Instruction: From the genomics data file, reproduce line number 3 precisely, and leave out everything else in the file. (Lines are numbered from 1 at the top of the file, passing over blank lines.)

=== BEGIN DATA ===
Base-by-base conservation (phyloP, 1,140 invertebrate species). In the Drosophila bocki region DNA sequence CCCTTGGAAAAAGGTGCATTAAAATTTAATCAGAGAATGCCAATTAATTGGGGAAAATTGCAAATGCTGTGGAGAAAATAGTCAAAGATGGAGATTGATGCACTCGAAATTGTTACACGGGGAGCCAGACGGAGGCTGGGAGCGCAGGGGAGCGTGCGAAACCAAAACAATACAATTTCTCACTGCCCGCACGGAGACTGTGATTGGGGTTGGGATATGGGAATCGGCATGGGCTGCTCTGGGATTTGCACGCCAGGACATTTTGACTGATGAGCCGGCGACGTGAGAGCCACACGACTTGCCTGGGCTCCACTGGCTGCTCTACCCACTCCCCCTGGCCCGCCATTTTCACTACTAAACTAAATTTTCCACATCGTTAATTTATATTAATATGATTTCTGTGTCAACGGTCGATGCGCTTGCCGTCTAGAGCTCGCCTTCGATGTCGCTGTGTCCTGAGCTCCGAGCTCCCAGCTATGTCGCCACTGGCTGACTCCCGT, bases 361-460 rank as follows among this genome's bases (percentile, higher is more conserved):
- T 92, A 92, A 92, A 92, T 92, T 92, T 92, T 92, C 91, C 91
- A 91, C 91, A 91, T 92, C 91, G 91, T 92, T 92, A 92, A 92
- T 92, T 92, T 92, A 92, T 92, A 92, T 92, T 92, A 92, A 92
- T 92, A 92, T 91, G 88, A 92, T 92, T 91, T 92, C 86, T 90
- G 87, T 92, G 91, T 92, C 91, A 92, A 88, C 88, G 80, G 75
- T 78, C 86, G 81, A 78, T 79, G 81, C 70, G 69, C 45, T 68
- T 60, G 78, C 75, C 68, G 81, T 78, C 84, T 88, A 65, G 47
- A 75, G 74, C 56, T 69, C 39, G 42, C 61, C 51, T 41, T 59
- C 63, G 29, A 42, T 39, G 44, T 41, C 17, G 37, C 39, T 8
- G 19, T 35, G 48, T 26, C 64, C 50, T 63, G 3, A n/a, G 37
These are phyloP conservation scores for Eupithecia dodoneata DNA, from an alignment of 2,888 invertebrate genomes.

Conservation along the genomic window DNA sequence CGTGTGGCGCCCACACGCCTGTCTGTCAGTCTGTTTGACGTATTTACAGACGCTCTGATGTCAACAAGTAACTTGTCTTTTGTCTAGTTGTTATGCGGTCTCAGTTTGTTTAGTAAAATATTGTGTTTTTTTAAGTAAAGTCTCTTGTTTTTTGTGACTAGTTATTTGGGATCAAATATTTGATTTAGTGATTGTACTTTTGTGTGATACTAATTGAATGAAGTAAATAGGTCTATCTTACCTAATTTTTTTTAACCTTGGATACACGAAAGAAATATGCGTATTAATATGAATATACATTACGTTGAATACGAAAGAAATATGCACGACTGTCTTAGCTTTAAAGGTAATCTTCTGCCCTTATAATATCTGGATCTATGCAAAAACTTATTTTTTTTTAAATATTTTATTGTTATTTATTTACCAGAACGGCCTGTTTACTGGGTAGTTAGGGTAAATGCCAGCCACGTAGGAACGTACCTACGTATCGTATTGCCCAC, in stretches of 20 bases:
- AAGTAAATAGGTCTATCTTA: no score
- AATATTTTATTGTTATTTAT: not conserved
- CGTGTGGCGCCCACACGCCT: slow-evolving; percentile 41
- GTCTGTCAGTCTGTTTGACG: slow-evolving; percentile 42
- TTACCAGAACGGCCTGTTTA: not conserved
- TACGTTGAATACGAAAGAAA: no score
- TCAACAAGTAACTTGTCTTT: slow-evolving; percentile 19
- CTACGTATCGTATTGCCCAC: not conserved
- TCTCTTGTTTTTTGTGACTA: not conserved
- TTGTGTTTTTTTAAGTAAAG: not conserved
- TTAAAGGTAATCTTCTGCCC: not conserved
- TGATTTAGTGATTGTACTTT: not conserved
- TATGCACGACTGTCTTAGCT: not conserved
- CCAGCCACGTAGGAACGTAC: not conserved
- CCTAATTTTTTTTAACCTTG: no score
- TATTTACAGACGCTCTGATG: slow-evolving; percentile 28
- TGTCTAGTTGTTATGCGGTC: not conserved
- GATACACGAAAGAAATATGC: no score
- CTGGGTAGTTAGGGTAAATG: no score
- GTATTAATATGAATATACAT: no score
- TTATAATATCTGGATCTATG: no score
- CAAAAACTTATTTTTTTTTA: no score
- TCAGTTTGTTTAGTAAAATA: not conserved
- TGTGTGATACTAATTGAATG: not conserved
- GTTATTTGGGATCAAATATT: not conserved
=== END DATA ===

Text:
- A 91, C 91, A 91, T 92, C 91, G 91, T 92, T 92, A 92, A 92